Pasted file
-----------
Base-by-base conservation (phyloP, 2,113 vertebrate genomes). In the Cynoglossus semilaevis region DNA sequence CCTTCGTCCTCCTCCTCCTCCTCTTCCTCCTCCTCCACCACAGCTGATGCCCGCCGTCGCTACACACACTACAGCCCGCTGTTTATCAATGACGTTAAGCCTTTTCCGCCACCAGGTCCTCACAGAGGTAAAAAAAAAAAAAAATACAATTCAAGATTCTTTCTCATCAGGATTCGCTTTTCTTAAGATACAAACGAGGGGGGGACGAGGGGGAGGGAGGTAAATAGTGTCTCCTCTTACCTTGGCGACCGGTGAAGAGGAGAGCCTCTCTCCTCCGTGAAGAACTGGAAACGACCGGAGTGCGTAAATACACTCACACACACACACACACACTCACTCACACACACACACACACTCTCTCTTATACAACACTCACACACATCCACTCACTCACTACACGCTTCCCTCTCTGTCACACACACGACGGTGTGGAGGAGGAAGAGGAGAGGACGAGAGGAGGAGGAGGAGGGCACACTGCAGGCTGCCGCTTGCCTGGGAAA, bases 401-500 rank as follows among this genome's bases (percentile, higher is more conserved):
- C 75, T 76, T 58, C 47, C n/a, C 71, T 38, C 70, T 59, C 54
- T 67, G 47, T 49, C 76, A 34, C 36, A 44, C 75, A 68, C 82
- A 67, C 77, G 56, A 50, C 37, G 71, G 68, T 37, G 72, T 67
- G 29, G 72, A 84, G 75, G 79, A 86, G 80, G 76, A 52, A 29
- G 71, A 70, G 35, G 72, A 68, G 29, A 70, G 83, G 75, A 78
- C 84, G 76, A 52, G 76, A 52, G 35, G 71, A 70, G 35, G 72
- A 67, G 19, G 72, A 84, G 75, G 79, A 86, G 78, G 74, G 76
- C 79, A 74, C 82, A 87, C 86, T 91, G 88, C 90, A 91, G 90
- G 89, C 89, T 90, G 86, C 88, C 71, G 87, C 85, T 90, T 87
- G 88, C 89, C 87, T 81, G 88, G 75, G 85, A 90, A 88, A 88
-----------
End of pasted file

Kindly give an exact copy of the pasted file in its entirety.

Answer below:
Base-by-base conservation (phyloP, 2,113 vertebrate genomes). In the Cynoglossus semilaevis region DNA sequence CCTTCGTCCTCCTCCTCCTCCTCTTCCTCCTCCTCCACCACAGCTGATGCCCGCCGTCGCTACACACACTACAGCCCGCTGTTTATCAATGACGTTAAGCCTTTTCCGCCACCAGGTCCTCACAGAGGTAAAAAAAAAAAAAAATACAATTCAAGATTCTTTCTCATCAGGATTCGCTTTTCTTAAGATACAAACGAGGGGGGGACGAGGGGGAGGGAGGTAAATAGTGTCTCCTCTTACCTTGGCGACCGGTGAAGAGGAGAGCCTCTCTCCTCCGTGAAGAACTGGAAACGACCGGAGTGCGTAAATACACTCACACACACACACACACACTCACTCACACACACACACACACTCTCTCTTATACAACACTCACACACATCCACTCACTCACTACACGCTTCCCTCTCTGTCACACACACGACGGTGTGGAGGAGGAAGAGGAGAGGACGAGAGGAGGAGGAGGAGGGCACACTGCAGGCTGCCGCTTGCCTGGGAAA, bases 401-500 rank as follows among this genome's bases (percentile, higher is more conserved):
- C 75, T 76, T 58, C 47, C n/a, C 71, T 38, C 70, T 59, C 54
- T 67, G 47, T 49, C 76, A 34, C 36, A 44, C 75, A 68, C 82
- A 67, C 77, G 56, A 50, C 37, G 71, G 68, T 37, G 72, T 67
- G 29, G 72, A 84, G 75, G 79, A 86, G 80, G 76, A 52, A 29
- G 71, A 70, G 35, G 72, A 68, G 29, A 70, G 83, G 75, A 78
- C 84, G 76, A 52, G 76, A 52, G 35, G 71, A 70, G 35, G 72
- A 67, G 19, G 72, A 84, G 75, G 79, A 86, G 78, G 74, G 76
- C 79, A 74, C 82, A 87, C 86, T 91, G 88, C 90, A 91, G 90
- G 89, C 89, T 90, G 86, C 88, C 71, G 87, C 85, T 90, T 87
- G 88, C 89, C 87, T 81, G 88, G 75, G 85, A 90, A 88, A 88